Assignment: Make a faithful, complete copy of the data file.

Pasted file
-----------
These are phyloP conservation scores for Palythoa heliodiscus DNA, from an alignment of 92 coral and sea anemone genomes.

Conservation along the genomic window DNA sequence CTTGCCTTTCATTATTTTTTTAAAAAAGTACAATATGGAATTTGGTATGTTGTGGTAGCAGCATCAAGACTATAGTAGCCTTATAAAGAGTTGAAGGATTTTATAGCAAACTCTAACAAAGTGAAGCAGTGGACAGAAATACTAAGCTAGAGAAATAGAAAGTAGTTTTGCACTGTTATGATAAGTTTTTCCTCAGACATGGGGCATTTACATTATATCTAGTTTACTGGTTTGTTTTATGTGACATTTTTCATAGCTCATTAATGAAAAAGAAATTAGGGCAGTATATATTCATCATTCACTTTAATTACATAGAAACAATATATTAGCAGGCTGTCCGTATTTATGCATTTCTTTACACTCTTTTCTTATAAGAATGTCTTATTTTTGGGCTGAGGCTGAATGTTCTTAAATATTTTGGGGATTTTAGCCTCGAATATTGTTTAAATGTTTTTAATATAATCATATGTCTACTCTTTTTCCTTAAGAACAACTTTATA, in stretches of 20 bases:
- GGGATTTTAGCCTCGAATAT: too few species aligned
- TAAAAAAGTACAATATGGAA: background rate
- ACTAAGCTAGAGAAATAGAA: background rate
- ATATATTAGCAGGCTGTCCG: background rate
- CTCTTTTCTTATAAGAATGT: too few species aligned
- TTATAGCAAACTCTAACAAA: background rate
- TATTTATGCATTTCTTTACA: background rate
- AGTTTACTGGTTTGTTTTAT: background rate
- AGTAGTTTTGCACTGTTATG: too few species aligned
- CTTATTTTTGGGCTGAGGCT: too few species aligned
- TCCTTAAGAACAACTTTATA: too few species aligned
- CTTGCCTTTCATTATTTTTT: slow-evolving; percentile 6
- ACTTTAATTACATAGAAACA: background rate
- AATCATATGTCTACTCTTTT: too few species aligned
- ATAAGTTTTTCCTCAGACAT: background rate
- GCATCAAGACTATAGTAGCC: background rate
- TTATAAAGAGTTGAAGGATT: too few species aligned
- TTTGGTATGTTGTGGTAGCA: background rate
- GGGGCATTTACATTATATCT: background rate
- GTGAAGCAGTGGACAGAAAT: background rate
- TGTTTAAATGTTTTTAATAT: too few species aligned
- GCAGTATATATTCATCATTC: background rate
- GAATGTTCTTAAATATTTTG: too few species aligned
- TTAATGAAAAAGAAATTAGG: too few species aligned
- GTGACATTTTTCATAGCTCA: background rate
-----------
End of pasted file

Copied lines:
These are phyloP conservation scores for Palythoa heliodiscus DNA, from an alignment of 92 coral and sea anemone genomes.

Conservation along the genomic window DNA sequence CTTGCCTTTCATTATTTTTTTAAAAAAGTACAATATGGAATTTGGTATGTTGTGGTAGCAGCATCAAGACTATAGTAGCCTTATAAAGAGTTGAAGGATTTTATAGCAAACTCTAACAAAGTGAAGCAGTGGACAGAAATACTAAGCTAGAGAAATAGAAAGTAGTTTTGCACTGTTATGATAAGTTTTTCCTCAGACATGGGGCATTTACATTATATCTAGTTTACTGGTTTGTTTTATGTGACATTTTTCATAGCTCATTAATGAAAAAGAAATTAGGGCAGTATATATTCATCATTCACTTTAATTACATAGAAACAATATATTAGCAGGCTGTCCGTATTTATGCATTTCTTTACACTCTTTTCTTATAAGAATGTCTTATTTTTGGGCTGAGGCTGAATGTTCTTAAATATTTTGGGGATTTTAGCCTCGAATATTGTTTAAATGTTTTTAATATAATCATATGTCTACTCTTTTTCCTTAAGAACAACTTTATA, in stretches of 20 bases:
- GGGATTTTAGCCTCGAATAT: too few species aligned
- TAAAAAAGTACAATATGGAA: background rate
- ACTAAGCTAGAGAAATAGAA: background rate
- ATATATTAGCAGGCTGTCCG: background rate
- CTCTTTTCTTATAAGAATGT: too few species aligned
- TTATAGCAAACTCTAACAAA: background rate
- TATTTATGCATTTCTTTACA: background rate
- AGTTTACTGGTTTGTTTTAT: background rate
- AGTAGTTTTGCACTGTTATG: too few species aligned
- CTTATTTTTGGGCTGAGGCT: too few species aligned
- TCCTTAAGAACAACTTTATA: too few species aligned
- CTTGCCTTTCATTATTTTTT: slow-evolving; percentile 6
- ACTTTAATTACATAGAAACA: background rate
- AATCATATGTCTACTCTTTT: too few species aligned
- ATAAGTTTTTCCTCAGACAT: background rate
- GCATCAAGACTATAGTAGCC: background rate
- TTATAAAGAGTTGAAGGATT: too few species aligned
- TTTGGTATGTTGTGGTAGCA: background rate
- GGGGCATTTACATTATATCT: background rate
- GTGAAGCAGTGGACAGAAAT: background rate
- TGTTTAAATGTTTTTAATAT: too few species aligned
- GCAGTATATATTCATCATTC: background rate
- GAATGTTCTTAAATATTTTG: too few species aligned
- TTAATGAAAAAGAAATTAGG: too few species aligned
- GTGACATTTTTCATAGCTCA: background rate